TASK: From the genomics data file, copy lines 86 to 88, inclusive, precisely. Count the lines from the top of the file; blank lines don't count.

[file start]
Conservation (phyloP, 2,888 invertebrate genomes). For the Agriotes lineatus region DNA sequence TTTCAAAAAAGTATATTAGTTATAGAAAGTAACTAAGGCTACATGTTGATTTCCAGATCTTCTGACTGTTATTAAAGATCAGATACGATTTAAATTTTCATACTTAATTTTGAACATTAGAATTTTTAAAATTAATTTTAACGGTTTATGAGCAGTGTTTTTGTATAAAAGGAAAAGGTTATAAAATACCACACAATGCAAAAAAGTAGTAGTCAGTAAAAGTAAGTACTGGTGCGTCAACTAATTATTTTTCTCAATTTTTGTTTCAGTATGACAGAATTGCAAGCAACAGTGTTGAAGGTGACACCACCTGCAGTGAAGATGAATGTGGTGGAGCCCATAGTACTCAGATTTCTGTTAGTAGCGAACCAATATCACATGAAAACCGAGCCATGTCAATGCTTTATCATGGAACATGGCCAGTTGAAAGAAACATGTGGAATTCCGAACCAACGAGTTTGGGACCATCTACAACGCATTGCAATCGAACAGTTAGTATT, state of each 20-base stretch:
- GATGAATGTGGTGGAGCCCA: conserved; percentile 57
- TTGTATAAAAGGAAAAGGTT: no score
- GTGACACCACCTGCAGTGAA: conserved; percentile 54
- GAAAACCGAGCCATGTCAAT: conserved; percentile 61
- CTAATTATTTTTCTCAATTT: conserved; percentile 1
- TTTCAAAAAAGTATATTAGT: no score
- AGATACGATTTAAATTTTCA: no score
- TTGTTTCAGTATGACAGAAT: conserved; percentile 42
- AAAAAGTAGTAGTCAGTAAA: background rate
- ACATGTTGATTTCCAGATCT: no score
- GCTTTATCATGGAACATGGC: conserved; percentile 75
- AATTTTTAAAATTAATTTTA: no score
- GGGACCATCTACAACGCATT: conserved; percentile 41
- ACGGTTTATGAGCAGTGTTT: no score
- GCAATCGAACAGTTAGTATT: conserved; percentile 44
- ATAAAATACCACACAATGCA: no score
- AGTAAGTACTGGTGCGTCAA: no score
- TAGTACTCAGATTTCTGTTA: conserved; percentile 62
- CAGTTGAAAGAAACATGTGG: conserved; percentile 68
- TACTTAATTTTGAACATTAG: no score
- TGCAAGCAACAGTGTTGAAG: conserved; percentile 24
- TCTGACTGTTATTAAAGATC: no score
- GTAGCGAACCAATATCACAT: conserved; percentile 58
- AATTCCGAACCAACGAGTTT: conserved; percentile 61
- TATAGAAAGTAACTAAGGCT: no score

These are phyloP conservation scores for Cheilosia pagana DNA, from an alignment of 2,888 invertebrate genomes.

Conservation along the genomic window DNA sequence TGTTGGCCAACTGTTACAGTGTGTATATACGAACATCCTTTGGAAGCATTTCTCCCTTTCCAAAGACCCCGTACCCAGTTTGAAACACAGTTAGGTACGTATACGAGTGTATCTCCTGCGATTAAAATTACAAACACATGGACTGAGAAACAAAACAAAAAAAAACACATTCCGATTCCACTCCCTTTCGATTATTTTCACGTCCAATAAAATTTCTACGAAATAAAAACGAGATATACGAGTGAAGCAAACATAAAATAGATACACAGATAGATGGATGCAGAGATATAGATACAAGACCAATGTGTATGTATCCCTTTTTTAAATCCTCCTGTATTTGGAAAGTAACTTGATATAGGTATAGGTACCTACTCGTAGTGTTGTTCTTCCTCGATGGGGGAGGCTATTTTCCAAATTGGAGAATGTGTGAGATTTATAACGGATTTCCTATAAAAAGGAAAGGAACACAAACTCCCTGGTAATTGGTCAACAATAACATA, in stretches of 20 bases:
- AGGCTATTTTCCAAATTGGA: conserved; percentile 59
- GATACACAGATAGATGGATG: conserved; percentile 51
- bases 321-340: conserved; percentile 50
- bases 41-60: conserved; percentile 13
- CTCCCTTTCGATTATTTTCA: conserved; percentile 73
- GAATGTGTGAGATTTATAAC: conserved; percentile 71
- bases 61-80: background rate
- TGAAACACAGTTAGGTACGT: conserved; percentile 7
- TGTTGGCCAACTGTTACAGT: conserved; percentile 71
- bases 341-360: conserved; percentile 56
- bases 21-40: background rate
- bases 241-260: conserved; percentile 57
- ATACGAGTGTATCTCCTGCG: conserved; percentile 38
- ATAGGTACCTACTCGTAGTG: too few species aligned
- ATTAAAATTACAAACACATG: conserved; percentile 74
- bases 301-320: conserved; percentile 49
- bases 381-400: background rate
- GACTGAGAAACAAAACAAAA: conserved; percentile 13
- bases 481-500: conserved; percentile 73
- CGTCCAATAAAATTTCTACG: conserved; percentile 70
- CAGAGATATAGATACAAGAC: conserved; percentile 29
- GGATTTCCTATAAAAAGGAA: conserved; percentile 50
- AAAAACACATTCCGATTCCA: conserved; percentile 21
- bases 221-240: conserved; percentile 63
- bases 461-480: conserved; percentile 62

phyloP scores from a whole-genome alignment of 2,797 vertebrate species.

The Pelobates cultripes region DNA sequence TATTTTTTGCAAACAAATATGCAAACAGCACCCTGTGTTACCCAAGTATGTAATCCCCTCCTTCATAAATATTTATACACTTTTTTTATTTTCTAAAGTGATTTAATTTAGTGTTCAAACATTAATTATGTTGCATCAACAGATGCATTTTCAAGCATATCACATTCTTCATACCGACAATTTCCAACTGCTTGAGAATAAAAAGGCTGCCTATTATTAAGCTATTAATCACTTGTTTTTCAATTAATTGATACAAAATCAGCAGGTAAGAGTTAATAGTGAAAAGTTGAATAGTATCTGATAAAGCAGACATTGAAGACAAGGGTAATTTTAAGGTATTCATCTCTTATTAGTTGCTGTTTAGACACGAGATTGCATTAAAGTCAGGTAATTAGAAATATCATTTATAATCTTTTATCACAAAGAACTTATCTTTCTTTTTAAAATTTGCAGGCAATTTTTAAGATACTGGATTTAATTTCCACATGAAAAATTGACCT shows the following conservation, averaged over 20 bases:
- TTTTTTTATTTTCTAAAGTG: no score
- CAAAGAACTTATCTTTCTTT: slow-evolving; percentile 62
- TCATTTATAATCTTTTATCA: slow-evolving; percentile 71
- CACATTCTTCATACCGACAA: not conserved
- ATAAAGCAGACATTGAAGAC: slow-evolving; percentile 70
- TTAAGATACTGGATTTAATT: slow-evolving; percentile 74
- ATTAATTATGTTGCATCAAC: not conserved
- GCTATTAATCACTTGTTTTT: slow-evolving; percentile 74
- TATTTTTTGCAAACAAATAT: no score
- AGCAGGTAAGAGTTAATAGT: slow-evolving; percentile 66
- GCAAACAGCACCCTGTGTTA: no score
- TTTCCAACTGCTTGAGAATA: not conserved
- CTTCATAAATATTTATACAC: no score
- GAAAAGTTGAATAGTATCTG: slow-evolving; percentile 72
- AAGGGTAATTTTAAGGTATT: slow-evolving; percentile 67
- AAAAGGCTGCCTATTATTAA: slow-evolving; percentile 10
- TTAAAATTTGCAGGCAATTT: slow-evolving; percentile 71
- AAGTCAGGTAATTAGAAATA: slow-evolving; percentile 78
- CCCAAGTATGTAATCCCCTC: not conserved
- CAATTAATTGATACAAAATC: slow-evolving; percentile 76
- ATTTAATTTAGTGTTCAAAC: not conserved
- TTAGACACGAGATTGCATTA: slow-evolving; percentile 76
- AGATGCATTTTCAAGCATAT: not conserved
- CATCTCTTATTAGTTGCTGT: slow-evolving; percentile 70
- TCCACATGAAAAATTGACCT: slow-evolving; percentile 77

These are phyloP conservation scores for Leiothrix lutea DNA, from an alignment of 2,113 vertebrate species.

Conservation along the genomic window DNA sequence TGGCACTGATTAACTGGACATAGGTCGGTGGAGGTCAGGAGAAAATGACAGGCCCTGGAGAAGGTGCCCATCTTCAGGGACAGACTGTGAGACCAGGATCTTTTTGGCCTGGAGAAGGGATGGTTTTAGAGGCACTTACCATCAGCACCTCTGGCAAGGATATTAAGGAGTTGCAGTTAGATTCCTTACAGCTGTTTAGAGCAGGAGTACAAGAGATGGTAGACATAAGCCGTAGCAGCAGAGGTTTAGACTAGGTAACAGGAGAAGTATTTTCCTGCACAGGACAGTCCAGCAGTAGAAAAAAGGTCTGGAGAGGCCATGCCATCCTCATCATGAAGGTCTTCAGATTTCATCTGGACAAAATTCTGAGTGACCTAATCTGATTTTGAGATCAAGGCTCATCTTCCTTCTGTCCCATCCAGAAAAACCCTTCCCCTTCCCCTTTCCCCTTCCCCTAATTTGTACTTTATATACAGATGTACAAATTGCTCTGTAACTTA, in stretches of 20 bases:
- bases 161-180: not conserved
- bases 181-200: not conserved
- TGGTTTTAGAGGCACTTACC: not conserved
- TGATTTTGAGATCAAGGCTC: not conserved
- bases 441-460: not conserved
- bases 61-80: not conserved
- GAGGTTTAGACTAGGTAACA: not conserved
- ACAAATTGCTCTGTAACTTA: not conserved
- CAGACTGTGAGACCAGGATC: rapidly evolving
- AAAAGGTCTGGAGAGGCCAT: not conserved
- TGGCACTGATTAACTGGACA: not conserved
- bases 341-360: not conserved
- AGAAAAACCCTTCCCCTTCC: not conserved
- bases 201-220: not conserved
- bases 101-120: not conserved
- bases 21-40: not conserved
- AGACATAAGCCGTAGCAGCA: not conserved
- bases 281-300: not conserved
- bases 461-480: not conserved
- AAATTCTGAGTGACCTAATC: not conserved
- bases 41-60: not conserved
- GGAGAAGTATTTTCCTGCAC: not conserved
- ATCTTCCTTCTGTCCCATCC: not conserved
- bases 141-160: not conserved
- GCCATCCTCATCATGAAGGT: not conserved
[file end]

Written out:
- TGATTTTGAGATCAAGGCTC: not conserved
- bases 441-460: not conserved
- bases 61-80: not conserved